love that Woburn.
post #3 of 32
U, this is excellent. a wonderful read.
post #4 of 32

Interesting pictures! 

post #5 of 32
Quote:
Originally Posted by unbelragazzo View Post

I

G&G lasts.

Seeing all these yellow plastic lasts, it must be Edward Green as the last manufacturer to hang onto wooden lasts (unless EG too has changed in the last few years).

I remember 2005 or so, when Tony was with EG and he showed me around the factory, he gave me a long lecture about the superiority of wooden lasts as opposed to plastic ones. (Can't quite remember the reasons any more).

Now G&G have gone over to the other side! biggrin.gif
post #6 of 32

Well they did switch from AS to their own factory.  Not sure how shoe OEM business works, but my guess is that AS was using plastic lasts for the initial G&G RTW and G&G just take them over.

 

Or maybe AS kept the G&G lasts and it became too costly for G&G to remake all lasts in wood again.

 

At least I hope my bespoke last is not plastic...

post #7 of 32
Great piece!
post #8 of 32
Thread Starter 
Thanks guys - yes, bespoke lasts are wood (I promise, I saw them). Chogall, your story is a plausible one. Also plastic lasts just last longer (at least this is what I was told everywhere. As Bengal said, pretty much everyone uses those yellow plastic lasts.) and I assume are easier to duplicate. That's not too much of an issue if you're going to make maybe a dozen shoes at most for a bespoke customer. But if you want to make hundreds of RTW shoes on a given last, and also need to produce a bunch of lasts, then it's a bigger consideration.
post #9 of 32
What's the benefit of wooden last? I can only think pluses for plastic last.
post #10 of 32
It's not like wooden lasts are less durable; I have a pair of vintage wooden lasts from some factory closing in the US.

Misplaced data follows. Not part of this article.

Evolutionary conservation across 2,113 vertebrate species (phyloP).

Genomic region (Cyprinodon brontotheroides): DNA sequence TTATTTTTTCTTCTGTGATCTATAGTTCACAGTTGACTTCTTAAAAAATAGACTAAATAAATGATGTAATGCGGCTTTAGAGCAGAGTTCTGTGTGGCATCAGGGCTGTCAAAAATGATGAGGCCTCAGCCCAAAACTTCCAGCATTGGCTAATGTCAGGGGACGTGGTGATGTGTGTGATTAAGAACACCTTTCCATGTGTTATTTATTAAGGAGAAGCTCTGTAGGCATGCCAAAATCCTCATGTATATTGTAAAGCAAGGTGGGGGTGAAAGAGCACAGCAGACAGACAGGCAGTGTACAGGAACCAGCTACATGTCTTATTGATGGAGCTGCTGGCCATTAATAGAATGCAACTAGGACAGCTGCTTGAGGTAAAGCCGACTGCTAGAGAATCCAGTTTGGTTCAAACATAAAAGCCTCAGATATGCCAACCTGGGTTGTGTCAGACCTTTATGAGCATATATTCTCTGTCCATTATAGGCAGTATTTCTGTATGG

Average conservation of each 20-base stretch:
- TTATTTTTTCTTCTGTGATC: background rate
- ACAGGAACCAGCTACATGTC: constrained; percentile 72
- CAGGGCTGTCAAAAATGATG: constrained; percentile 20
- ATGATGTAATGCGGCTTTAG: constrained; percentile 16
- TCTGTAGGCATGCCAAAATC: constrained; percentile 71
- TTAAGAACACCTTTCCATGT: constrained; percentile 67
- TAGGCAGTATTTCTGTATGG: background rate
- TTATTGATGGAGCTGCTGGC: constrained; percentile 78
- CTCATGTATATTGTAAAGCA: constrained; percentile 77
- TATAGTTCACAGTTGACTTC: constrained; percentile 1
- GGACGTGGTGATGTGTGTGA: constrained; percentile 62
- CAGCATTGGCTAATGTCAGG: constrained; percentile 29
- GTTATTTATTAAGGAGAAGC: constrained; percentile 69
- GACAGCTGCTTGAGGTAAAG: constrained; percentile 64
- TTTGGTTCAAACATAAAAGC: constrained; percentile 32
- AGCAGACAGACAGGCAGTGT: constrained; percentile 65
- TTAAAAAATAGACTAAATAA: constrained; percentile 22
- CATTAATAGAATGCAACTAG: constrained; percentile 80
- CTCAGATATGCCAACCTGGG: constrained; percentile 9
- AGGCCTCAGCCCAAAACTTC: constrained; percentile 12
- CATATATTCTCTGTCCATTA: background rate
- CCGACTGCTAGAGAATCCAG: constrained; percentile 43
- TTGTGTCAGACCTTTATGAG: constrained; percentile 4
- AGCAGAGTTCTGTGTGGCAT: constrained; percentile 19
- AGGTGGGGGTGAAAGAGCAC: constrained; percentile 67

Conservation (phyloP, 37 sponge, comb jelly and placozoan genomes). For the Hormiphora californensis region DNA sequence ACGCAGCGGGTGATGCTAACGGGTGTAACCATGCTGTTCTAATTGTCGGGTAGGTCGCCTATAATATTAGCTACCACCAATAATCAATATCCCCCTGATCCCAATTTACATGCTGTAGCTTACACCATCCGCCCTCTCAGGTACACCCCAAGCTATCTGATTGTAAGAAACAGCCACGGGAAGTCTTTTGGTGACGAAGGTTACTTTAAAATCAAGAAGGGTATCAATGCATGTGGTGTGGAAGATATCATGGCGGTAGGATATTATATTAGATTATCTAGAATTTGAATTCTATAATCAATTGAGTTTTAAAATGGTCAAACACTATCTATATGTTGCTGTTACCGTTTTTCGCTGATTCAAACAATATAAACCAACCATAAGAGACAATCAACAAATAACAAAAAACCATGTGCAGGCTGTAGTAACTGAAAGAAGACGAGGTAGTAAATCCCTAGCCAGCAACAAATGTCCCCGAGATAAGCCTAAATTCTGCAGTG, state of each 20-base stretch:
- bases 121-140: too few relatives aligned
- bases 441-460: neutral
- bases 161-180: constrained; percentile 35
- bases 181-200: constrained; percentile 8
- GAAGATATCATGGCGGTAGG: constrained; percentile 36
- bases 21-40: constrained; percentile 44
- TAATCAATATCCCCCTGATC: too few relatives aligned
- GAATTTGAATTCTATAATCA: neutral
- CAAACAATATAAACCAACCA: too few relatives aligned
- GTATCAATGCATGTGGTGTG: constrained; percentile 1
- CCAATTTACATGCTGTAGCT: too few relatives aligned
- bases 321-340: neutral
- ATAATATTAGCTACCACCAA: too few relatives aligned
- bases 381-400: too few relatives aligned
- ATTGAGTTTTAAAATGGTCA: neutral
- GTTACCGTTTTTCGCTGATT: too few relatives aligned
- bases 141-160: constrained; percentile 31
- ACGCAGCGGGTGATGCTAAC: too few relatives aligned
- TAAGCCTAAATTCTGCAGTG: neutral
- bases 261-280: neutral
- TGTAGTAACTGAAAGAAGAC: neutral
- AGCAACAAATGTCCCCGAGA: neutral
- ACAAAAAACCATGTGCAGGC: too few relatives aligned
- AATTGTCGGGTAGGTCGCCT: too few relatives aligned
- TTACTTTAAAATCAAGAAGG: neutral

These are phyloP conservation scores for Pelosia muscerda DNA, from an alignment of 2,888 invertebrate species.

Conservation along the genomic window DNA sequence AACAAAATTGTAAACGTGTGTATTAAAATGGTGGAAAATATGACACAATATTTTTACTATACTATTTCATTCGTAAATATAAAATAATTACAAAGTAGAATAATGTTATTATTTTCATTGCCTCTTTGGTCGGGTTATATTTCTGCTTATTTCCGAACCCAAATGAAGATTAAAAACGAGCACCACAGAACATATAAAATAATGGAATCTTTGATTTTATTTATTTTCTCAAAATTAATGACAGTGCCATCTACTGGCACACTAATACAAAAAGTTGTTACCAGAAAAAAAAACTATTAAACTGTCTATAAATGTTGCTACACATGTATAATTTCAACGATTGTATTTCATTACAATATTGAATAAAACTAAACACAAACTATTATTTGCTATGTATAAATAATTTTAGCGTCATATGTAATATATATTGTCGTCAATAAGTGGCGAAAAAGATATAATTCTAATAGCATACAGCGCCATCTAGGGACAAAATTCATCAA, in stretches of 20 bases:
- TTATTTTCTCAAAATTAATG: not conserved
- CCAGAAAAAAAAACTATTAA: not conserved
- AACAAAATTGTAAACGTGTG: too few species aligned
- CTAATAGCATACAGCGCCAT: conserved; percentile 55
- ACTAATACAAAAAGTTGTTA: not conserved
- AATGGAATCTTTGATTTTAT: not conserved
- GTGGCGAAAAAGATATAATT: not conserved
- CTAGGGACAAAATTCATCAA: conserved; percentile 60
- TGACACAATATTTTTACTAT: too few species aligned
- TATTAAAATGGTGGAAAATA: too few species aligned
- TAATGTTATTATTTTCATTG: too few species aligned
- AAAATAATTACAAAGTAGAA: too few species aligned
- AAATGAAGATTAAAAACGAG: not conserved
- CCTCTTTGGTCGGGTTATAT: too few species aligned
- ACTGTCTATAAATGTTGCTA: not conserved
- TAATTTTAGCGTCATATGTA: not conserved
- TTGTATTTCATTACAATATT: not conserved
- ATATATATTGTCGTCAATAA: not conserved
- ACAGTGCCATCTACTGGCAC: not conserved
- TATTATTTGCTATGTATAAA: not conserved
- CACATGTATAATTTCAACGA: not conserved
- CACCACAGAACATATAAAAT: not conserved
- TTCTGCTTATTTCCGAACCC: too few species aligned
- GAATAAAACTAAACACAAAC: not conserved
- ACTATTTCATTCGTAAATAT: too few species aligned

post #11 of 32
Quote:
Originally Posted by clee1982 View Post

What's the benefit of wooden last? I can only think pluses for plastic last.

When leather gets lasted it is 'mellow', the shoe upper has additional moisture and/or heat applied to make the leather more pliable and less prone to tears.

Some (hand) shoemakers do work extremely wet, others less so. In a factory the upper gets conditioned through a short stay in a steam oven. Alfred Sargent might be unique among Northampton firms, having a 'conditioning room' where the finished uppers are kept for days or week at the right temperature/humidity until they get lasted.

If I recall Tony correctly, it was about the process of lasting: with a wooden last, you had more freedom to set the right level of moisture for a particular leather before problems with condensation occurred. It was also about drying down from mellow to normal conditions (just like preferring a wooden tree as opposed to a plastic one to put into a pair of wet shoes). Wood (by it's porous nature) works with the drying process, plastic does not.

I believe that was the gist of the conversation and why Tony (back then) extolled the virtues of wooden lasts in top shoemaking.
post #12 of 32
thanks for the explanation, bengal!
post #13 of 32
unbelragazzo, great photos and article
post #14 of 32
Thread Starter 
Quote:
Originally Posted by chogall View Post

It's not like wooden lasts are less durable; I have a pair of vintage wooden lasts from some factory closing in the US.

Not less durable in terms of time, but in terms of number of shoes produced.
post #15 of 32
very awesome explanation, bengal.